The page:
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Forward declaration doubt

 
nitude gupta
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hi I have come across this question from notes given by a friend

class A{}
class B extends A implements E{} //line 1
class C extends A{}
class D extends B{}
interface E{}
public class Question07 {
public static void main(String[] args) {
A a = new D(); //line 2
C c = new C(); //line 3
E e = (E)a; //line 4
B b = (B)e; //line 5
}
}

I want to know why line 4 does not gets compiler error
"Compilation error on line 4 because class A does not implement interface E"

and why no fwd declaration error!!!

also why casting at line 4 and lin5
 
Sagar Rohankar
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nitude gupta wrote:
I want to know why line 4 does not gets compiler error
"Compilation error on line 4 because class A does not implement interface E"

and why no fwd declaration error!!!

also why casting at line 4 and lin5


Here, at line 4, a is an object of class D, and class D extends B and implements interface E, So E is at top of the hierarchy.

SO compiler see this relation and allowed to typecast it (upcasting).

Same logic for line no 5.
 
Vijitha Kumara
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Sagar Rohankar wrote:
nitude gupta wrote:
I want to know why line 4 does not gets compiler error
"Compilation error on line 4 because class A does not implement interface E"

and why no fwd declaration error!!!

also why casting at line 4 and lin5


Here, at line 4, a is an object of class D, and class D extends B and implements interface E, So E is at top of the hierarchy.

SO compiler see this relation and allowed to typecast it (upcasting).

Same logic for line no 5.


How about this one?






 
Sagar Rohankar
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Vijitha Kumara wrote:
How about this one?






ouch.. Good catch, I didn't know that..
that's mean, we can cast to any interface type, no matter object implements that interface or do not implement..

The same program for both of class type doesn't work

So, Why this things with interface only ??

I looked at JLS,

 
Sagar Rohankar
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Vijitha Kumara wrote:
How about this one?






ouch.. Good catch, I didn't know that..
that's mean, we can cast to any interface type, no matter object implements that interface or do not implement..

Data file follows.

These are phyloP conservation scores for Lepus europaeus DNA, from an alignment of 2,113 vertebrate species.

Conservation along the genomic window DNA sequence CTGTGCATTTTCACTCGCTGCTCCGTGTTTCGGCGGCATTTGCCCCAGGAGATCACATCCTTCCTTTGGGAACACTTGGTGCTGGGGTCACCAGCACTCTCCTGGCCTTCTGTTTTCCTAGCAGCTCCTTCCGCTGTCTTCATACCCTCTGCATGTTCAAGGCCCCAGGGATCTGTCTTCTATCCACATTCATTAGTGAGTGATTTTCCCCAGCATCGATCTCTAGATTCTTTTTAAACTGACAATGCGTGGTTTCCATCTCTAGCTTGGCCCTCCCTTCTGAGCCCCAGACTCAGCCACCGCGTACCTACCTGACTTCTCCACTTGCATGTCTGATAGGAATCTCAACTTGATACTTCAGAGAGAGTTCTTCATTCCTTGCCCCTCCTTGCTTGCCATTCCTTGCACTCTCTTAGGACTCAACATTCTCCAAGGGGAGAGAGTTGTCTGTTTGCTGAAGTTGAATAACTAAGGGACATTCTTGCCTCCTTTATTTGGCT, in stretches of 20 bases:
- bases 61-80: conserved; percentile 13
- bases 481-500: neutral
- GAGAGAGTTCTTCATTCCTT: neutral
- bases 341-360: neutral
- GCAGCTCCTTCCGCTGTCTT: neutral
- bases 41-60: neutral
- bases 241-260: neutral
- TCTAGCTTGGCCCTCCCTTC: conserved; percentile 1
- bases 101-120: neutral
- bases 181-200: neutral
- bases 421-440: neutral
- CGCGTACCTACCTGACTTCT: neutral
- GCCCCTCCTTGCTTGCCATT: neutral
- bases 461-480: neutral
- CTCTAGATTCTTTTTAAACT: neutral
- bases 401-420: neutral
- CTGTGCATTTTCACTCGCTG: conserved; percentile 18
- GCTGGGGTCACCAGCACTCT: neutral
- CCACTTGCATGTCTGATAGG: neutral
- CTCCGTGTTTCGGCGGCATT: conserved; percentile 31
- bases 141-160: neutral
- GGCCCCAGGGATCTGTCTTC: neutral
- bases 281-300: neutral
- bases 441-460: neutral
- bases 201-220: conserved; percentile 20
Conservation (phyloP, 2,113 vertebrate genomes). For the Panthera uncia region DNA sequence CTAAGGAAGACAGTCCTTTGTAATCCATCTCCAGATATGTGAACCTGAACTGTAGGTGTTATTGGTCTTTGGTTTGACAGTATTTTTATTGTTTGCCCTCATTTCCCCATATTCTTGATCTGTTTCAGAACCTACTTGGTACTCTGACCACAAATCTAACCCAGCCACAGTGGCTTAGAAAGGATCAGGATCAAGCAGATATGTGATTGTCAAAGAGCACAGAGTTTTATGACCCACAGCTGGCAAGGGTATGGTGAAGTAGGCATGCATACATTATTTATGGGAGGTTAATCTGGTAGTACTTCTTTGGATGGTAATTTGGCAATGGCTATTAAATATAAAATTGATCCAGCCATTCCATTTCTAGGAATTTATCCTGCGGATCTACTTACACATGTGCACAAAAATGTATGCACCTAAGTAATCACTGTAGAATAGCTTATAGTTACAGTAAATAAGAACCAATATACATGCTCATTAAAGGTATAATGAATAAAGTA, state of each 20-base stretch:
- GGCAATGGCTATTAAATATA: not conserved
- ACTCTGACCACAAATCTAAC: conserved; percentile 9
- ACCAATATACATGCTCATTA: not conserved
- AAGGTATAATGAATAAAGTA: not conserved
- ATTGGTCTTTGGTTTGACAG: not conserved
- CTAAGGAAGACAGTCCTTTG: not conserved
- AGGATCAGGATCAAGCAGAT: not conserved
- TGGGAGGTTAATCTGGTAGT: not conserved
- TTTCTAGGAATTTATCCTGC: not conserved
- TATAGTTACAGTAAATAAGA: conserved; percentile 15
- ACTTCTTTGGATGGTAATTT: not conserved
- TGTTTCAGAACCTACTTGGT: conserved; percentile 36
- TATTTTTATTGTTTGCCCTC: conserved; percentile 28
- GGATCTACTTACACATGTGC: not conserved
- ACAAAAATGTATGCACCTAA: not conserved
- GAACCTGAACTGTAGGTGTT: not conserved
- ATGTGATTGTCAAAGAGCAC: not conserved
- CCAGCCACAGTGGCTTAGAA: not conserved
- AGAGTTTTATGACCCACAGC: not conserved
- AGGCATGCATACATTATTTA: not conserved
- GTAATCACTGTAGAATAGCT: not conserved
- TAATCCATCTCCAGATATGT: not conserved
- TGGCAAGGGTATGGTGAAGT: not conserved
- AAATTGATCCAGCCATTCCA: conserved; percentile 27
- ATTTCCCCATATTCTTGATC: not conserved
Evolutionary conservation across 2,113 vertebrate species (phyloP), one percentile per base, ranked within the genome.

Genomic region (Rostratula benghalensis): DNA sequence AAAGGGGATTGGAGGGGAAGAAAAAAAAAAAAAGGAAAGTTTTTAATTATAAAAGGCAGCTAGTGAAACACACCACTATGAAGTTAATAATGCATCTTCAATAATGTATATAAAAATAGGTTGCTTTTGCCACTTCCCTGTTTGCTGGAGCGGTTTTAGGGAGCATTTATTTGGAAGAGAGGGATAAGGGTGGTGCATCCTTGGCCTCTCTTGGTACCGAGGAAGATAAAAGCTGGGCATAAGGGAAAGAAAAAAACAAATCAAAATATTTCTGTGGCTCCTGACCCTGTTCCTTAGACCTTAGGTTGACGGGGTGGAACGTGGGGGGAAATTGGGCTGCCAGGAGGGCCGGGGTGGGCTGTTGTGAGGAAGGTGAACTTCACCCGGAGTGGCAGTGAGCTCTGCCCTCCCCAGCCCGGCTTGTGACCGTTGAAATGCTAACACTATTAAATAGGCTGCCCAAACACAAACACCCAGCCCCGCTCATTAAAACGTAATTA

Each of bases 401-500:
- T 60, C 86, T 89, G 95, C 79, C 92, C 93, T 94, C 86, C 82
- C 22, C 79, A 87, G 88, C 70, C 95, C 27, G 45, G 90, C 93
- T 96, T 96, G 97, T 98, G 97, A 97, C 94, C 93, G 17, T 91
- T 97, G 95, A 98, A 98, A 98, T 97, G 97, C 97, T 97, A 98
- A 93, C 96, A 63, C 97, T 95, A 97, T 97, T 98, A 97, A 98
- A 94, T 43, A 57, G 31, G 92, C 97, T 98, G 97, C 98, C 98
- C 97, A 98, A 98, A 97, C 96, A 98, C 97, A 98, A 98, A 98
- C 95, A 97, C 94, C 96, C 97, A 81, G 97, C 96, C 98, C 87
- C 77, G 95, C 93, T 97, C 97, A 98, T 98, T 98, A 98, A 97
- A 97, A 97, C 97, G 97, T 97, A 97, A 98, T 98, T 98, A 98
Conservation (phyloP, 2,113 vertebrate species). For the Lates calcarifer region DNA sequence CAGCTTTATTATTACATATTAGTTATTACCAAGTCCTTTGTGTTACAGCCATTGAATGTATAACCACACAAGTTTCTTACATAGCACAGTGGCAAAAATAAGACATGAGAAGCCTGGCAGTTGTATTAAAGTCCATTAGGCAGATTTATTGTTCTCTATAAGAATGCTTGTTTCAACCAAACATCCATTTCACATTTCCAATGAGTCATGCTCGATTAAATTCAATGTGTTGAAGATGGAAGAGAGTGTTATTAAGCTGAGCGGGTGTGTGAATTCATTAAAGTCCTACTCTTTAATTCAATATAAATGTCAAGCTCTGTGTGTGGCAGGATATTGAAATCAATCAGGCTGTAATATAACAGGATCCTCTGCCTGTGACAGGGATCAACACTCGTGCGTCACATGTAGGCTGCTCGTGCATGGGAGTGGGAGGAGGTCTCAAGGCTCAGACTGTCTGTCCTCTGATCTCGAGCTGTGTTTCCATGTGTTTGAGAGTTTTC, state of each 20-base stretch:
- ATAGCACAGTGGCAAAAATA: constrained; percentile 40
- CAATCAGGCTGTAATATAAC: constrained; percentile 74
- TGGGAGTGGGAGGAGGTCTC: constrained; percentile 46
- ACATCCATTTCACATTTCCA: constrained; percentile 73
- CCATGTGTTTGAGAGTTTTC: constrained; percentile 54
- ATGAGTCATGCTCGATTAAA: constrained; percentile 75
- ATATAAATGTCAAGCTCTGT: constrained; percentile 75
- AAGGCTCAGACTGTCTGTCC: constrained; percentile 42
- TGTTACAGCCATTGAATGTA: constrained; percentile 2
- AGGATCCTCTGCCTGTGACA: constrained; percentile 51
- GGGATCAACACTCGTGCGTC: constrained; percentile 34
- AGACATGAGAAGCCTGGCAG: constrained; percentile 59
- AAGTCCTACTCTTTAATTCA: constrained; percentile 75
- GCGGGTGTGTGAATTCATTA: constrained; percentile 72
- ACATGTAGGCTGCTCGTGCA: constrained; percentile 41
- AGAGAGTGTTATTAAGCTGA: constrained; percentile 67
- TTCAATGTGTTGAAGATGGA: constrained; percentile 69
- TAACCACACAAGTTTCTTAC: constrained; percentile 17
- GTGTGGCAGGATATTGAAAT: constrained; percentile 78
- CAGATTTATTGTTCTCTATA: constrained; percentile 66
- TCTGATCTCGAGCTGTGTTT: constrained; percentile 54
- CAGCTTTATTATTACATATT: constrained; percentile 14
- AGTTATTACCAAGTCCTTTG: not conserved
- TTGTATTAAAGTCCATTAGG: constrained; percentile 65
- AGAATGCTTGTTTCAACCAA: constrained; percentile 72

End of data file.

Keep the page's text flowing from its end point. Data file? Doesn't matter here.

The same program for both of class type doesn't work

So, Why this things with interface only ??

I looked at JLS,
But didn't get anything useful..

[edted: Sorry, cant put that JLS part here]
 
James Tharakan
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I think this will clear most of the doubts.
 
Vijitha Kumara
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I think here at JLS tells the conversion.


- From any class type C to any non-parameterized interface type K, provided that C is not final and does not implement K.
 
Ankit Garg
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Hey that's my first post ever on ranch
 
Sagar Rohankar
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Vijitha Kumara wrote:I think here at JLS tells the conversion.


- From any class type C to any non-parameterized interface type K, provided that C is not final and does not implement K.


Thanks a ton !!

Thanks James & Ankit, too.
 
nitude gupta
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Thanks a lot everybody that was really helpfull and good discussion, I have read kathy but still having such doubts I think because I didn't read JSL

Is there an alternative to JSL,I feel lost n .Could you guys suggest some material which covers JSL on whole,I mean an alternative to it
 
Sagar Rohankar
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nitude gupta wrote:Thanks a lot everybody that was really helpfull and good discussion, I have read kathy but still having such doubts I think because I didn't read JSL

JLS is like Java Docs, you don't have to remember each and everything. And having such doubts mean you understand the concepts and start playing with it..

nitude gupta wrote:
Is there an alternative to JSL, I feel lost n .Could you guys suggest some material which covers JSL on whole,I mean an alternative to it


Don't worry, JLS is too big to get .. So better make your basic fundamentals clear..
And when some things didn't works as expected ( as in the current example), Go through JLS. Look for JSL to find your doubts.. This way you can solve your most of the queries.
 
anand-k jha
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A class can cast to an interface type as marker interface.
 
It is sorta covered in the JavaRanch Style Guide.
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